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City of Snoqualmie announces unofficial census results
The city of Snoqualmie announced its unofficial results of the recently conducted special census at its April 10 City Council meeting. The census was taken between March 20 and April 2.
The population of the city is unofficially at 7,807, though official numbers aren't expepted until later this week, said City Clerk Jodi Warren.
The numbers will then have to be certified by the state, a process that should be completed before the end of April, Warren said.
If approved, the numbers would be used as the base number for state tax allocation calculations.
"The purpose of the census is to ensure that the city receives a full share of state funds allotted for public services," she noted.
Unincorporated parts were not included in the count.
In 2005, Washington state's Office of Demographics reported that Snoqualmie's population was 6,345. In 2004, it was 5,110. In 2003, there were 4,785 residents, 2002 marked 4,210, 2001 calculated 3,416 and 2000 was 1,631.
These numbers were based on the national census that occurs every 10 years; the last census was in 2000. The state then follows a formula to estimate population growth based on the national census numbers.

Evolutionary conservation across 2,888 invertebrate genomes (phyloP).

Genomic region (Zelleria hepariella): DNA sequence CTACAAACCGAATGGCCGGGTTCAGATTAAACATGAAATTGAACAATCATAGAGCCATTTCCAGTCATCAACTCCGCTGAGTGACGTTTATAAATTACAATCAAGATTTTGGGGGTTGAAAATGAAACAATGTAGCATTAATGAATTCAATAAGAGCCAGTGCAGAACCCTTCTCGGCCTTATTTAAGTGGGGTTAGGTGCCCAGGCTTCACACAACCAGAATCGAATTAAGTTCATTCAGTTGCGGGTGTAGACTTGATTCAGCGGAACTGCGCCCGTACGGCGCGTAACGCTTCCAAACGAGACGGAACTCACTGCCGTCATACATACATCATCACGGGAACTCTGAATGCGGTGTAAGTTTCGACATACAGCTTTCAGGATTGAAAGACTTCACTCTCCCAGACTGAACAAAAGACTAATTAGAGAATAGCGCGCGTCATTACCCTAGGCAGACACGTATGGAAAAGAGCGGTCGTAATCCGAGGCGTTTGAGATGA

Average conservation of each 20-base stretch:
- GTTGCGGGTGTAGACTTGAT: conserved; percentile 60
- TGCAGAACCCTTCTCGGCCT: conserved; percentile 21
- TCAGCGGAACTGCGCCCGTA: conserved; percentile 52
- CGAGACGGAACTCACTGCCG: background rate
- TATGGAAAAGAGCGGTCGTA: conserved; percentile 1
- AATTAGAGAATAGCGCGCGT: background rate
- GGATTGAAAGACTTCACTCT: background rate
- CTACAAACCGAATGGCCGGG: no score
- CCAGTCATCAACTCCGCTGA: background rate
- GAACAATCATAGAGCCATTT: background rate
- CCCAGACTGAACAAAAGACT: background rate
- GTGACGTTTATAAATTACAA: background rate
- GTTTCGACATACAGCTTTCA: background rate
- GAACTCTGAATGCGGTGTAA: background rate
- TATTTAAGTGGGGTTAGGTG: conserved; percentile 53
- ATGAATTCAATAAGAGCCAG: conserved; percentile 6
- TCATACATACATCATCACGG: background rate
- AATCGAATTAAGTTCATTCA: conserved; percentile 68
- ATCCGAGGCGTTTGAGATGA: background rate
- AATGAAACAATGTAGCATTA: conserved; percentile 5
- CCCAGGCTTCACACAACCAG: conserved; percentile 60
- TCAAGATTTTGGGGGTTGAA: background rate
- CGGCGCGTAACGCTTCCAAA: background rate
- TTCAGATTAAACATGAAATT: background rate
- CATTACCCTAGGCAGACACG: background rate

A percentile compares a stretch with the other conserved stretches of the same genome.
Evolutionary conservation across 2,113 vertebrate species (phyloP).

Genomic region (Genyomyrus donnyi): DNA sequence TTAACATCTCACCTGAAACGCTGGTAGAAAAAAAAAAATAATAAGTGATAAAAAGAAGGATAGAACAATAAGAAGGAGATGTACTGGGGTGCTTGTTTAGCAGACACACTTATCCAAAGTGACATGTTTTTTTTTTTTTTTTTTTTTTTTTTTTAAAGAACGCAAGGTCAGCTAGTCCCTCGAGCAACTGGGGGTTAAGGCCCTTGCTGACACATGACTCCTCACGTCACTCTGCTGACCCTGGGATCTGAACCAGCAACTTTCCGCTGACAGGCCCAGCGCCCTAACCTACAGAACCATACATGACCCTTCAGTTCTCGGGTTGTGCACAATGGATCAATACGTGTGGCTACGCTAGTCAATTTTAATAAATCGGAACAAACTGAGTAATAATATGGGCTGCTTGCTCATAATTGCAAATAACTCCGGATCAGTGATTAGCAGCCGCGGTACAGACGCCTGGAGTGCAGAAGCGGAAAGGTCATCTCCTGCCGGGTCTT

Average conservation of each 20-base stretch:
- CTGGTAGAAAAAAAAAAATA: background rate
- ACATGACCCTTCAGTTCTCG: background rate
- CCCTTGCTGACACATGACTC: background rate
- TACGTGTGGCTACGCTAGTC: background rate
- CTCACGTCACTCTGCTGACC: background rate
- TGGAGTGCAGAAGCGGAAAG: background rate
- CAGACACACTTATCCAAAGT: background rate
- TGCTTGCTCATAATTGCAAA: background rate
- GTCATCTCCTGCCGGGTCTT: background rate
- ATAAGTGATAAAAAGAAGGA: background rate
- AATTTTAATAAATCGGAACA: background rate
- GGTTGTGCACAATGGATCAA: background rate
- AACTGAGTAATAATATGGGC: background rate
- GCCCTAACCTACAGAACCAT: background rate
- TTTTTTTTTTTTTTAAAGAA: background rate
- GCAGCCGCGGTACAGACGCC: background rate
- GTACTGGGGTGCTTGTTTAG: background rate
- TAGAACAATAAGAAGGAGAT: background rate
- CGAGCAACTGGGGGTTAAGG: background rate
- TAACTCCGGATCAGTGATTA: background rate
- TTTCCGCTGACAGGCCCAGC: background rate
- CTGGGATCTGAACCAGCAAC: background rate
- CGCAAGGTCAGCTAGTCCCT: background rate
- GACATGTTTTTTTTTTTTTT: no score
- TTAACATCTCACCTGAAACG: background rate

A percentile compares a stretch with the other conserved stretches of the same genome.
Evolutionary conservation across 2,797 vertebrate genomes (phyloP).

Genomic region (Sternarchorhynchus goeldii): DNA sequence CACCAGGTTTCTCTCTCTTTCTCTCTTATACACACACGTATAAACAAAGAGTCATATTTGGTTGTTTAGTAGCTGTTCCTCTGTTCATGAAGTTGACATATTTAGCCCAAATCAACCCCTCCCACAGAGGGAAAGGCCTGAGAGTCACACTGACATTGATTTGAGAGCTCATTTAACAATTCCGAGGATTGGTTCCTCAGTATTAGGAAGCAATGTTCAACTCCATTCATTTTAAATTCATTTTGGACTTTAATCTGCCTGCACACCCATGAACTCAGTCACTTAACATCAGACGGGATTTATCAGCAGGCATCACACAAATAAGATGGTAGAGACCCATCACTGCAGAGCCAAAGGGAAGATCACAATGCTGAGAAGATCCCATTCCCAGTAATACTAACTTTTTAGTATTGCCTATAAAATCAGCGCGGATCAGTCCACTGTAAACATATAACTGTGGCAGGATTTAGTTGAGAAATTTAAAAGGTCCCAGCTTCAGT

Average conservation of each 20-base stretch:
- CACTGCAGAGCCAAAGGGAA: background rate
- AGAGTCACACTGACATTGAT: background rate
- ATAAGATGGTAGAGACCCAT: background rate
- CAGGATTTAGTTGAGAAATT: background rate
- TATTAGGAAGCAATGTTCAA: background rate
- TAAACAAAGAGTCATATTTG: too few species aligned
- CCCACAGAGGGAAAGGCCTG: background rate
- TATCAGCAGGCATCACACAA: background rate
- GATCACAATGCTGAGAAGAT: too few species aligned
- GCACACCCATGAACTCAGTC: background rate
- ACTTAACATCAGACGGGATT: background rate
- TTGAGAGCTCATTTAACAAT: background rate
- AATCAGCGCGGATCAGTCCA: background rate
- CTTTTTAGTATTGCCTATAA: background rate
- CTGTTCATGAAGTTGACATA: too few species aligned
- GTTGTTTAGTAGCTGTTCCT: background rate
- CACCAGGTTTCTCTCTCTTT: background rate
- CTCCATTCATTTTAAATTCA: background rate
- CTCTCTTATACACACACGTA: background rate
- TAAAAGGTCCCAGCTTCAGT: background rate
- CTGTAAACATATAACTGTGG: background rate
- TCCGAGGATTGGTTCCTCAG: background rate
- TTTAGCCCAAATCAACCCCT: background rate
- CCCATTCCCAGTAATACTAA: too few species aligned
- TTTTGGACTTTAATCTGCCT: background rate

"The city of Snoqualmie is rather unique with our master plan for development," Warren said. "We are growing at a rapid speed."
When recent estimates for 2006's population were announced to city representatives, the city knew those numbers sounded low, Warren explained.
"If you do not agree, the city can challenge that number by having a special census done, so that's when cities need to decide if, in fact, they want to expend the time and financial commitment," Warren said.
At a flat rate of $5 per number of residents, the city paid Calm River Demographics, a private census firm, about $39,000 from its general funds.
The population numbers affect the school district funds, state tax revenue, state liquor profits, basic life-support services and other funding venues.